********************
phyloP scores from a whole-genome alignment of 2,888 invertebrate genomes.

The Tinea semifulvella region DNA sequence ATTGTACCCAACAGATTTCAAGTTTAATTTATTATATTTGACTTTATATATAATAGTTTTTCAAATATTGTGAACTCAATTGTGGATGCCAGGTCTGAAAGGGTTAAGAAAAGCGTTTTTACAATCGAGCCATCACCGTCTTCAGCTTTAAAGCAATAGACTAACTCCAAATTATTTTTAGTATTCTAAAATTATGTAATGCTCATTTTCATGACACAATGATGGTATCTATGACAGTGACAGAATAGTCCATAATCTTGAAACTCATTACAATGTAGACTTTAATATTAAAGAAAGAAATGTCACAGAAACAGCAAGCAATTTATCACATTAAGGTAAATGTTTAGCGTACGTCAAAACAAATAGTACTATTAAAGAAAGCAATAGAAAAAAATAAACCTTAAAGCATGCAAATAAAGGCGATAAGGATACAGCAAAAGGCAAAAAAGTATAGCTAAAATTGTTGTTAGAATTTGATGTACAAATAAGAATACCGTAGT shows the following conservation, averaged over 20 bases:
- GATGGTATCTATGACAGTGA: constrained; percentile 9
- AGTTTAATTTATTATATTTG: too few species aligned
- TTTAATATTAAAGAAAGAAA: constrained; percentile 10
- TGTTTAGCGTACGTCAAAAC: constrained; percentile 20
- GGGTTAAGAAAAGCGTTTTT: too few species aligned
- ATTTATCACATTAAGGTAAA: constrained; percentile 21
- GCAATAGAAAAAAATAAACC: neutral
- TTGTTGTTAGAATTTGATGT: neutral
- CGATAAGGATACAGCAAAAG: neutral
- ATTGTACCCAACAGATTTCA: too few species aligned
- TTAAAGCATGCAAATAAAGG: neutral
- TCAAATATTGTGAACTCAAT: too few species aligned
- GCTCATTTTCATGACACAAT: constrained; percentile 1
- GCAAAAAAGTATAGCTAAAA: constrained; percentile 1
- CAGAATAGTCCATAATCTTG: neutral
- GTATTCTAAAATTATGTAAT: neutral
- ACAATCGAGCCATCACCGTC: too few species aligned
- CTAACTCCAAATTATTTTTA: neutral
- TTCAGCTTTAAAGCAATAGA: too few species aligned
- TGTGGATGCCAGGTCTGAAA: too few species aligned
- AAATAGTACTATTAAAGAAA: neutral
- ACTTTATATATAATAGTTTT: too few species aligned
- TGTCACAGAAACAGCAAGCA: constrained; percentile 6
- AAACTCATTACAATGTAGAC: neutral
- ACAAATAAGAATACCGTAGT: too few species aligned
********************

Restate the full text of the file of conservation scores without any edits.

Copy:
phyloP scores from a whole-genome alignment of 2,888 invertebrate genomes.

The Tinea semifulvella region DNA sequence ATTGTACCCAACAGATTTCAAGTTTAATTTATTATATTTGACTTTATATATAATAGTTTTTCAAATATTGTGAACTCAATTGTGGATGCCAGGTCTGAAAGGGTTAAGAAAAGCGTTTTTACAATCGAGCCATCACCGTCTTCAGCTTTAAAGCAATAGACTAACTCCAAATTATTTTTAGTATTCTAAAATTATGTAATGCTCATTTTCATGACACAATGATGGTATCTATGACAGTGACAGAATAGTCCATAATCTTGAAACTCATTACAATGTAGACTTTAATATTAAAGAAAGAAATGTCACAGAAACAGCAAGCAATTTATCACATTAAGGTAAATGTTTAGCGTACGTCAAAACAAATAGTACTATTAAAGAAAGCAATAGAAAAAAATAAACCTTAAAGCATGCAAATAAAGGCGATAAGGATACAGCAAAAGGCAAAAAAGTATAGCTAAAATTGTTGTTAGAATTTGATGTACAAATAAGAATACCGTAGT shows the following conservation, averaged over 20 bases:
- GATGGTATCTATGACAGTGA: constrained; percentile 9
- AGTTTAATTTATTATATTTG: too few species aligned
- TTTAATATTAAAGAAAGAAA: constrained; percentile 10
- TGTTTAGCGTACGTCAAAAC: constrained; percentile 20
- GGGTTAAGAAAAGCGTTTTT: too few species aligned
- ATTTATCACATTAAGGTAAA: constrained; percentile 21
- GCAATAGAAAAAAATAAACC: neutral
- TTGTTGTTAGAATTTGATGT: neutral
- CGATAAGGATACAGCAAAAG: neutral
- ATTGTACCCAACAGATTTCA: too few species aligned
- TTAAAGCATGCAAATAAAGG: neutral
- TCAAATATTGTGAACTCAAT: too few species aligned
- GCTCATTTTCATGACACAAT: constrained; percentile 1
- GCAAAAAAGTATAGCTAAAA: constrained; percentile 1
- CAGAATAGTCCATAATCTTG: neutral
- GTATTCTAAAATTATGTAAT: neutral
- ACAATCGAGCCATCACCGTC: too few species aligned
- CTAACTCCAAATTATTTTTA: neutral
- TTCAGCTTTAAAGCAATAGA: too few species aligned
- TGTGGATGCCAGGTCTGAAA: too few species aligned
- AAATAGTACTATTAAAGAAA: neutral
- ACTTTATATATAATAGTTTT: too few species aligned
- TGTCACAGAAACAGCAAGCA: constrained; percentile 6
- AAACTCATTACAATGTAGAC: neutral
- ACAAATAAGAATACCGTAGT: too few species aligned